Hyphenate Joey Lauren Adams (musician/actress/writer/director), whom I've loved since she serenaded Eric Stolz' poker game on a ukelele back in Sleep With Me, presented her film Come Early Morning, which I've championed since I caught its premiere at Sundance 2006. Here's what I wrote about the film back then:
Maybe it's the slightly Lifetime TV subject matter of her film, but something about first-time director Joey Lauren Adam's Come Early Morning brings out the inner tabloid writer: Finally, finally, poor Ashley Judd crawls out from under the long, grizzled shadow of Morgan Freeman to shine in the sunlight of (wait for it) Early Morning....
In sooth, because it so fully fleshes out its portrait of a working-class alcoholic woman, Come Early Morning deserves significantly less glibness. And from its opening shots, it's clear that Judd, puffy eyes squinting in too-bright sunlight, mouth twisted in a battle between defiance and self-reproach, finally delivers the versatile, fierce performance she's had in her all along. (Maybe because she is finally free of Morgan Freeman's long, grizzled shadow).
Set in a small Arkansas town where everybody not only knows your name but your drink of choice, Lucy Knowles (Judd) is highly relied upon but not exactly nourished. She lives in a world of aunts and uncles and nanas and drinking buddies; of new and old country tunes blasting from jukeboxes; of quiet nights punctured by breaking beer bottles; of saturday nights spent line-dancing, and of small, well-kept country kitchens. She mediates her grandparents' fierce squabbles, chauffeurs her great-grandmother to her abusive great-grandfather's grave, campaigns unsuccessfully for affection from her stoney-faced drunk of a dad, swigs shots, and beds random men at the local bar. She is also an accomplished contractor and the sort of broad who insists she plans to put the dog she rescued to sleep, even though everyone knows she won't. Like most alcoholics, Lucy is competent in some areas of her life and a train wreck in others, and Adams diligently depicts that full range.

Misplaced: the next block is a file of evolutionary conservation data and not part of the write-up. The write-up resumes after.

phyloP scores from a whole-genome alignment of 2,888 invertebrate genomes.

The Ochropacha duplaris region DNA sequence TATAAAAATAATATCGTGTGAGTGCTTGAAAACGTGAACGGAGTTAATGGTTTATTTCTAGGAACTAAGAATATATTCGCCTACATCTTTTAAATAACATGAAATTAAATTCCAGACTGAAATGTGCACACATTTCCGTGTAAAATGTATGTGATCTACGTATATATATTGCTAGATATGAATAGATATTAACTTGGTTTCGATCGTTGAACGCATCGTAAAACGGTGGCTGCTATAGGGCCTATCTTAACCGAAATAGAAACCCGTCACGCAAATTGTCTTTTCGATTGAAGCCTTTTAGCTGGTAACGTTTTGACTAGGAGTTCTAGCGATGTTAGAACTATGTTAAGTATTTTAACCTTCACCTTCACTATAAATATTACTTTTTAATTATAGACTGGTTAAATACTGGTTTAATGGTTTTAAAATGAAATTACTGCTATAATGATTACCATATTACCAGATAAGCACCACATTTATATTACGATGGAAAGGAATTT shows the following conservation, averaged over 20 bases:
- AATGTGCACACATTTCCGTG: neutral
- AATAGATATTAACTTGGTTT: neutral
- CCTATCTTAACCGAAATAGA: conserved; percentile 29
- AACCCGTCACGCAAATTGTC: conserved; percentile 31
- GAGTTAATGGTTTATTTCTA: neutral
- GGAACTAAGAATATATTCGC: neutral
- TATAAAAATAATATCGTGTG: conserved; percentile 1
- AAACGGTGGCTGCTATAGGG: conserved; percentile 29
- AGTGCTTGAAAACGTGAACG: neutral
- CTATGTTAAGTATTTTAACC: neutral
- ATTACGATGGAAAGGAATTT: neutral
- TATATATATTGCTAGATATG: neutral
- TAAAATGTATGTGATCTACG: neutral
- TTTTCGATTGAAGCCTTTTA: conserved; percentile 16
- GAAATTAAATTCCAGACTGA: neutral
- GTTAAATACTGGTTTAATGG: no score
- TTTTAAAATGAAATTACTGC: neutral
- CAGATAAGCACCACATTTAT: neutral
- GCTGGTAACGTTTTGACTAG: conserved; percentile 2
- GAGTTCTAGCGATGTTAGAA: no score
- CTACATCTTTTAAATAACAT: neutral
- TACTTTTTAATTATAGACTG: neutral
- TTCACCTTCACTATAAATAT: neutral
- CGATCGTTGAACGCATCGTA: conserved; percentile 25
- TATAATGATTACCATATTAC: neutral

It feels important that although the twin towers of Church and Sin reign supreme in this film, such Southern cliches as salt-of-the-earth characters with cartoony accents do not in this distinctly un-hokey Arkansas community. Where Come Early Morning breaks most ground, though, is in allowing Lucy to evolve without evolving out of her surroundings; the image of a protagonist zooming away against the big sky sinks nearly every movie about small towns but this one. Instead, Lucy pursues the business of coming into her own — starting her own business, separating out her own crap from others' — with her feet planted firmly in Southern soil.
Come Early Morning is rich with good things, even if it lays them on a little thick when it comes to spelling out Why She Suffers. A few less scenes of the nanas' weak-sister wisdom would have been fine, for example. But the old honky-tonk is glorious, as are the finely honed shots of wide-planked porches and starry country nights and unspoken regrets. Together, Judd and Adams have crafted an authentic, clear-sighted film that does their region proud.